some college  0.793^{***} (0.089) [2.209]  0.720^{***} (0.119) [2.055]
 college  1.246^{***} (0.096) [3.477]  0.964^{***} (0.124) [2.621]
 married 0.005 (0.071) [1.005] 0.024 (0.092) [1.024]
 white  1.070^{***} (0.072) [2.916]  0.886^{***} (0.089) [2.426]
 quartile1 0.032 (0.136) [1.033] -0.408 (0.174) [0.665]
 quartile2  0.419^{**} (0.129) [1.521]  0.200^{**} (0.154) [1.221]
 quartile3  0.811^{***} (0.127) [2.249]  0.513^{***} (0.152) [1.670]
 quartile4  1.308^{***} (0.132) [3.700]  0.919^{***} (0.156) [2.507]
 wave 1994  -0.509^{***} (0.074) [0.601]      
 wave 1999  -0.624^{***} (0.071) [0.536]      
 wave 2001        0.143^{* } (0.075) [1.153]
Memo  N = 11,892 Pseudo  R^2 = 0.133 Pseudo  R^2 = 0.133  N = 9,999 Pseudo  R^2 = 0.083 Pseudo  R^2 = 0.083
*, **, *** indicate the coefficient estimated is statistically significant at 90%, 95% and 99%, respectively.

Table 7: Logistic regression: Equity markets exits
Variable 5-year interval Coefficient (1) 5-year interval Std. error (2) 5-year interval Odds ratio (3) 2-year interval Coefficient (4) 2-year interval Std. error (5) 2-year interval Odds ratio (6)
 exit^{i, \; p} -0.193 (0.146) [0.824] 0.235 (0.174) [1.265]
 exit^{i, \; c} 0.035 (0.161) [1.035] -0.304 (0.201) [0.738]
 exit^{i, \; s} -0.125 (0.123) [0.883] 0.086 (0.139) [1.090]
 age -0.018 (0.016) [0.982]  -0.029^{*} (0.017) [0.971]
 age^2/100 0.0070 (0.016) [1.007] 0.013 (0.016) [1.013]
 high school 0.071 (0.109) [1.074] -0.010 (0.130) [0.990]
 some college -0.068 (0.106) [0.934] -0.026 (0.128) [0.974]
 college  -0.627^{***} (0.104) [0.534]  -0.403^{***} (0.123) [0.668]
 married -0.042 (0.085) [0.959]  -0.209^{**} (0.096) [0.811]
 white  -0.782^{***} (0.099) [0.458]  -0.603^{***} (0.102) [0.547]
 quartile1 0.077 (0.163) [1.080] 0.215 (0.177) [1.240]
 quartile2  0.419^{***} (0.151) [1.521] -0.008 (0.173) [0.992]
 quartile3 0.169 (0.138) [1.184] 0.057 (0.159) [1.059]
 quartile4  -0.331^{**} (0.132) [0.718]  -0.408^{***} (0.155) [0.665]
 wave 1994  0.732^{***} (0.083) [2.080]      
 wave 1999  0.526^{***} (0.089) [1.693]      
 wave 2001       0.031 (0.080) [1.031]
Memo  N = 4,202 Pseudo  R^2 = 0.067 Pseudo  R^2 = 0.067  N = 2,953 Pseudo  R^2 = 0.041 Pseudo  R^2 = 0.041
*, ** and *** indicate the coefficient estimated is statistically significant at 90%, 95% and 99%, respectively.


* I thank Karen Dynan, Ben Keys, Paul Smith, Frank Stafford, and seminar participants at the Federal Reserve Board for helpful discussions and comments. Michael Mulhall provided excellent research assistance. I also thank Meredith Richman and Chris Karlsten for editing assistance. The views presented in this paper are those of the author and are not necessarily those of the Federal Reserve Board and its staff. Return to Text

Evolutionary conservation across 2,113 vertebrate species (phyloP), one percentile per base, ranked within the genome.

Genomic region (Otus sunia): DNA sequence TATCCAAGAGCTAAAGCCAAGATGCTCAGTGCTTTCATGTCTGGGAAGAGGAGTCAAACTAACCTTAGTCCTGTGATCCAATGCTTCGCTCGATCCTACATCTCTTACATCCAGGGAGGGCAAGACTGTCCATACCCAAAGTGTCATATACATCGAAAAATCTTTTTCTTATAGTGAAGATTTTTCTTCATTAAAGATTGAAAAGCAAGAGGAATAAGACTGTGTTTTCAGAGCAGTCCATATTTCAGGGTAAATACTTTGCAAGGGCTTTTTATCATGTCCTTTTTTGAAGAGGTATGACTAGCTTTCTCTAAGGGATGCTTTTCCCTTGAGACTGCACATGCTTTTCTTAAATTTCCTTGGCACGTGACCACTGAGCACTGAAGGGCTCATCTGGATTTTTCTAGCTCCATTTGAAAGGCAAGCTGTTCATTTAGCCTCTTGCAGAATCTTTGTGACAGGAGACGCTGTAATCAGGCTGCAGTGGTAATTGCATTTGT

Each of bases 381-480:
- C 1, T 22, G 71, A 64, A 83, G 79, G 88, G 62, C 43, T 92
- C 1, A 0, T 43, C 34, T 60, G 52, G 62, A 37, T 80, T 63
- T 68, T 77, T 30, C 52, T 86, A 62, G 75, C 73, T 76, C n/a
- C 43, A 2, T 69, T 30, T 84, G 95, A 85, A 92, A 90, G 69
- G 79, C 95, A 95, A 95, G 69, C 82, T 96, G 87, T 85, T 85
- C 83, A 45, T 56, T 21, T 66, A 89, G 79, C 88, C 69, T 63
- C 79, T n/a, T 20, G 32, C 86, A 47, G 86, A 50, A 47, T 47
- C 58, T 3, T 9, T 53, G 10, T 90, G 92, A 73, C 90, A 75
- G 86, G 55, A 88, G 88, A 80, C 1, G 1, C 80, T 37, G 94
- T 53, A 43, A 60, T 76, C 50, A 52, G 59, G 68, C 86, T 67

1. The literature on stock ownership among older households is extensive but provides somewhat mixed evidence. For example, among others, Heaton and Lucas (2000) and Agnew, Balduzzi and Sunden (2003) find that age has a negative effect on stock ownership or equity exposure. In contrast, Poterba and Samwick (1995) and Ameriks and Zeldes (2004) find little evidence that older investors invest less in stocks. See Ameriks and Zeldes (2004) for a comprehensive review of the related empirical evidence. Return to Text
2. We also refer readers to BISW for a more comprehensive review of the related literature. Return to Text
3. BISW (2008), p.1512. Return to Text
4. Of course, the "investor" also acts as other investors' "family member" in other periods in our data. Return to Text
5. For example, the entry of an adult child in his thirties increases the probability that his parents, who are in their sixties or older. will enter the stock market. Return to Text
6. To be sure, at the person level, we could identify thousands of grandparent-grandchild pairs. However, the majority of the grandchildren were still too young to form their own households and to make independent stock investment decisions. Return to Text
7. Including foster and adoptive parents and children caused no material changes in the results. Return to Text
8. Again, for such associations to be made, those family members must have been either a household head or the wife of a head themselves in any of the seven waves. Return to Text
9. The percentages were calculated at the person level, not the household or family level. Return to Text
10. The fraction of people with siblings appears to be high because a family with  N grown-up siblings will show up  N times in our data. Return to Text
11. Specifically, the SCF separately collects information on directly held stocks as well as on stocks held in mutual funds, annuities, trusts, pensions, and IRAs. It is possible to compute the stock ownership that matches either the wider or the narrower definition used by the PSID. Return to Text
12. For example, the SCF statistics for 2003 were calculated as  1/3 \times SCF_{2001} + 2/3 \times SCF_{2004}. Return to Text
13. This specification was relevant if mother and father were divorced. Return to Text
14. The point estimate of  entry^{i, \; s} in the sample for two-year intervals becomes negative. Return to Text
15. The only marginally significant coefficient is  exit^{i, \; p} in column (1), but the sign is negative. Taken at face value, the result suggests that parents' exits in fact promote children's entering stock markets. Return to Text

This version is optimized for use by screen readers. Descriptions for all mathematical expressions are provided in LaTex format. A printable pdf version is available. Return to Text